Gov. Arnold Schwarzenegger's suggestion on Monday to build a prison in Mexico raised several questions, not least of which was how many illegal immigrant inmates in California actually have Mexican citizenship.
Schwarzenegger's suggestion drew a response from Assemblyman Tony Mendoza, D-Artesia, whose office said in a press release today that the governor erroneously implied all illegal immigrant prisoners are from Mexico, a claim that "showed tremendous racial insensitivity."
As of Dec. 31, 2009, California prisons had 22,173 inmates with an immigration hold or potential immigration hold, according to a Department of Corrections and Rehabilitation analysis. That represented 13 percent of the state's 168,830 inmates.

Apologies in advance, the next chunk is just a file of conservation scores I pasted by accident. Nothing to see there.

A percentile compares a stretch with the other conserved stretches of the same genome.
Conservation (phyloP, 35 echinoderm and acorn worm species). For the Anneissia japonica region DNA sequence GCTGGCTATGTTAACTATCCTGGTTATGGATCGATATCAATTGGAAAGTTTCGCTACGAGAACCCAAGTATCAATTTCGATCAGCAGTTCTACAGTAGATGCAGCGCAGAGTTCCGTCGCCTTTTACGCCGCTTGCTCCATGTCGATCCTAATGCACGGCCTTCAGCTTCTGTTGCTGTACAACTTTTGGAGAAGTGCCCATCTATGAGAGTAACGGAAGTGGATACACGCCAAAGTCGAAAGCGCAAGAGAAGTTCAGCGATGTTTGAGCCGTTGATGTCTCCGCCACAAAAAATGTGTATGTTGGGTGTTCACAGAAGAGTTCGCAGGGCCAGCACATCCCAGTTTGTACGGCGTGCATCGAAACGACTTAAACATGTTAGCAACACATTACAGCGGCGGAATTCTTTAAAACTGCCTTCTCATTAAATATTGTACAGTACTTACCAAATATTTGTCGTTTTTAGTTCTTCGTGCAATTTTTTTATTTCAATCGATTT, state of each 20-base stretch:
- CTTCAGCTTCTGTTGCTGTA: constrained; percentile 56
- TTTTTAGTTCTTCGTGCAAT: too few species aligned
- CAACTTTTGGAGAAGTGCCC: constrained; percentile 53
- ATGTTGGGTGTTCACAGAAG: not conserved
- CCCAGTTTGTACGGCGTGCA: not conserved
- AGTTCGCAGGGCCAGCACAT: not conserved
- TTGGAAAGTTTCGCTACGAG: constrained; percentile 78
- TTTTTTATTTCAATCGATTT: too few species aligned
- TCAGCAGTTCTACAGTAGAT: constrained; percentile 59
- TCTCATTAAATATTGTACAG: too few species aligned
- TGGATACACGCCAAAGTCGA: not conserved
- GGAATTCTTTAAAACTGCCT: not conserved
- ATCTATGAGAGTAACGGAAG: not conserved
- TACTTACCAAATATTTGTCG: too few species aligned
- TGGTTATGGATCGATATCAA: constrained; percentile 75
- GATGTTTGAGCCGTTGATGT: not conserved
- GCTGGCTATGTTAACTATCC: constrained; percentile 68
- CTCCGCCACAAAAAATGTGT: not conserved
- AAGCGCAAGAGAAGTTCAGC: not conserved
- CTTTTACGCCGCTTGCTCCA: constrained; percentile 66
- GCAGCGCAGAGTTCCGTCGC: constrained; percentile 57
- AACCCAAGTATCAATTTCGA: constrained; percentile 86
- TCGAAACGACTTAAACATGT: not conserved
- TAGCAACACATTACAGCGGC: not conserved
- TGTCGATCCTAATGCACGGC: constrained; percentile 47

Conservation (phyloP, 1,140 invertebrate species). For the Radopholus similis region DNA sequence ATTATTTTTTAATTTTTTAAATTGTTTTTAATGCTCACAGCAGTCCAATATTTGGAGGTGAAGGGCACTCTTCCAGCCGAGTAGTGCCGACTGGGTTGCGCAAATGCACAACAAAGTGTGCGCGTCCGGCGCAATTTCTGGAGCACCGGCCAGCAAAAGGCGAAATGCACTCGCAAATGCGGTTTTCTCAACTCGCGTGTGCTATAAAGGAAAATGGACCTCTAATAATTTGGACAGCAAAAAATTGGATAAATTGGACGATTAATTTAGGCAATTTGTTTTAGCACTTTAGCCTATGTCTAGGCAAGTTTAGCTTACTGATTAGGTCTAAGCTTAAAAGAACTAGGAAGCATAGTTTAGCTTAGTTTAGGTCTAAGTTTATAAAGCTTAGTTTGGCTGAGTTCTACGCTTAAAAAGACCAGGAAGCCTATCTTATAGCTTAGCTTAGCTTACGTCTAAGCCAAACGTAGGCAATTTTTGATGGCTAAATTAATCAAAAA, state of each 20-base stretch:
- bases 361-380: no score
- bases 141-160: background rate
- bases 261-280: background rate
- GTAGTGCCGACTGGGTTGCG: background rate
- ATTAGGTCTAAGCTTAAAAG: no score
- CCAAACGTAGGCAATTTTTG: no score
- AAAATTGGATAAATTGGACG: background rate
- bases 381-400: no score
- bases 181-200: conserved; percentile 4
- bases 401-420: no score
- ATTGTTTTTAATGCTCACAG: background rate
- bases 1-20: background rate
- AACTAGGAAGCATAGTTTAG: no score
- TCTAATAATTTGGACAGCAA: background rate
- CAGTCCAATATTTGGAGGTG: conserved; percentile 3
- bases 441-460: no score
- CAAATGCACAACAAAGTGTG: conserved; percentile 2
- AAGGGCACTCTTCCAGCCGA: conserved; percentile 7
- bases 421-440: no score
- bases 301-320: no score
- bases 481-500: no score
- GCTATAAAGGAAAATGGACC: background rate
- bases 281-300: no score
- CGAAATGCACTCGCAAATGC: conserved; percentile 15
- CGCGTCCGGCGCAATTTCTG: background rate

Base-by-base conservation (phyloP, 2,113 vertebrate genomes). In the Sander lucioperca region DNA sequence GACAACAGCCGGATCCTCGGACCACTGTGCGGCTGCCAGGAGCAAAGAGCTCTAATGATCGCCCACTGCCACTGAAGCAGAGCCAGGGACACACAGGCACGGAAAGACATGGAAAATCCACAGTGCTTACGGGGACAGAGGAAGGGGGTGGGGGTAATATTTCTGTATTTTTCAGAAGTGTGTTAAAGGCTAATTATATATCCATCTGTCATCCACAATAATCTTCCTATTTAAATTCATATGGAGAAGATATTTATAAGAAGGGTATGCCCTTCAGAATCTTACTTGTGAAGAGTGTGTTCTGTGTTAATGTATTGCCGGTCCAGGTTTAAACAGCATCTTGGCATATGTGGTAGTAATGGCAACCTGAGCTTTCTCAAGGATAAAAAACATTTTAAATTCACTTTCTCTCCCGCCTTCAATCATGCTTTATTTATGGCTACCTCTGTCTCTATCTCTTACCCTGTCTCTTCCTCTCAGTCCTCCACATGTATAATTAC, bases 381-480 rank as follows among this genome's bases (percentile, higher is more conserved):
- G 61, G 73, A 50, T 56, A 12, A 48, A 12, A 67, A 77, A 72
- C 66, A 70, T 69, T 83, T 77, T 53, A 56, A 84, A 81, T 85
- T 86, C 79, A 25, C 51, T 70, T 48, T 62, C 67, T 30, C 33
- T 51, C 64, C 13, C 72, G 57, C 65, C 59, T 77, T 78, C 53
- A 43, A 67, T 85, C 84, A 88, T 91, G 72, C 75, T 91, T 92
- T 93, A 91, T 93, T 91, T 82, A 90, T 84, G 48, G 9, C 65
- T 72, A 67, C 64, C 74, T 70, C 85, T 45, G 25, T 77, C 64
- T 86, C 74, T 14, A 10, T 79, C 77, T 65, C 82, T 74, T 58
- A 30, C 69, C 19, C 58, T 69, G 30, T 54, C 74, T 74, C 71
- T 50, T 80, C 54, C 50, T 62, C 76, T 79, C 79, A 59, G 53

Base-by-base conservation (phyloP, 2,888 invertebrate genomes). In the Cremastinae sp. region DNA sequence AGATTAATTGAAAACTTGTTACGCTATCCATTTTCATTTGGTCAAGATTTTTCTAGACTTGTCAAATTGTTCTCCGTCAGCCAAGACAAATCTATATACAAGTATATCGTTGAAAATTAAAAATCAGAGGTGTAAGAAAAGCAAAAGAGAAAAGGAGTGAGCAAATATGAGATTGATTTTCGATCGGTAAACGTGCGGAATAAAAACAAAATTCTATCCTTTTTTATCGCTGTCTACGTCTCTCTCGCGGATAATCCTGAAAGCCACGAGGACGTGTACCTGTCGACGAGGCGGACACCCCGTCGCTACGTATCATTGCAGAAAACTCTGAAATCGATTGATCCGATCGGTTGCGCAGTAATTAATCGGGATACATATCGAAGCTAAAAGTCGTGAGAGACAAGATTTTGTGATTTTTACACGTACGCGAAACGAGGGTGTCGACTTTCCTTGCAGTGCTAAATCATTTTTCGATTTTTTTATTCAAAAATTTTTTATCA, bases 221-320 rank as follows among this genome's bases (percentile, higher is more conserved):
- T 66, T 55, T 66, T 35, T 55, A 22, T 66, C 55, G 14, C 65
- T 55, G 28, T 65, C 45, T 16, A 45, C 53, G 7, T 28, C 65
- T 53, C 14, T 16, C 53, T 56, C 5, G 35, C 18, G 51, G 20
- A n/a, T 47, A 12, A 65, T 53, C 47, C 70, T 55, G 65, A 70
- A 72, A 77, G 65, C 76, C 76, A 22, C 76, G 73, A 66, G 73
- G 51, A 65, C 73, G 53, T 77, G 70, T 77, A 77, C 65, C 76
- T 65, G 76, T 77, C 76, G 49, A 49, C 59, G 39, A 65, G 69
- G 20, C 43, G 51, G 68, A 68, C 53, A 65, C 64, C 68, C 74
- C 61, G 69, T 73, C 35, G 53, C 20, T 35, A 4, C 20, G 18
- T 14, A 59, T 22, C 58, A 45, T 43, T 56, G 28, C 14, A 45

Inmates self-identify their country of birth, so the citizenship breakdown may not be entirely accurate, according to CDCR spokesman Gordon Hinkle. For instance, 827 of the inmates with an actual or potential immigration hold reported they were born in the United States, but they have a hold because their citizenship is in question.
According to the chart, 15,124 of the 22,173 inmates with an actual or potential immigration hold self-identified as Mexican natives, equal to 68.2 percent. The second-highest country was El Salvador, which had 1,133, or 5.1 percent. After that came the United States, for the aforementioned reason, with 3.7 percent. Vietnam was fourth with 734 inmates, or 3.3 percent.
You can see the CDCR tables here.
CORRECTION: A reader points out that we misread the CDCR tables indicating which crimes were most common among illegal immigrants. The most common crime among illegal immigrants was lewd act (2,688), followed by robbery (2,473) and second-degree murder (2,454).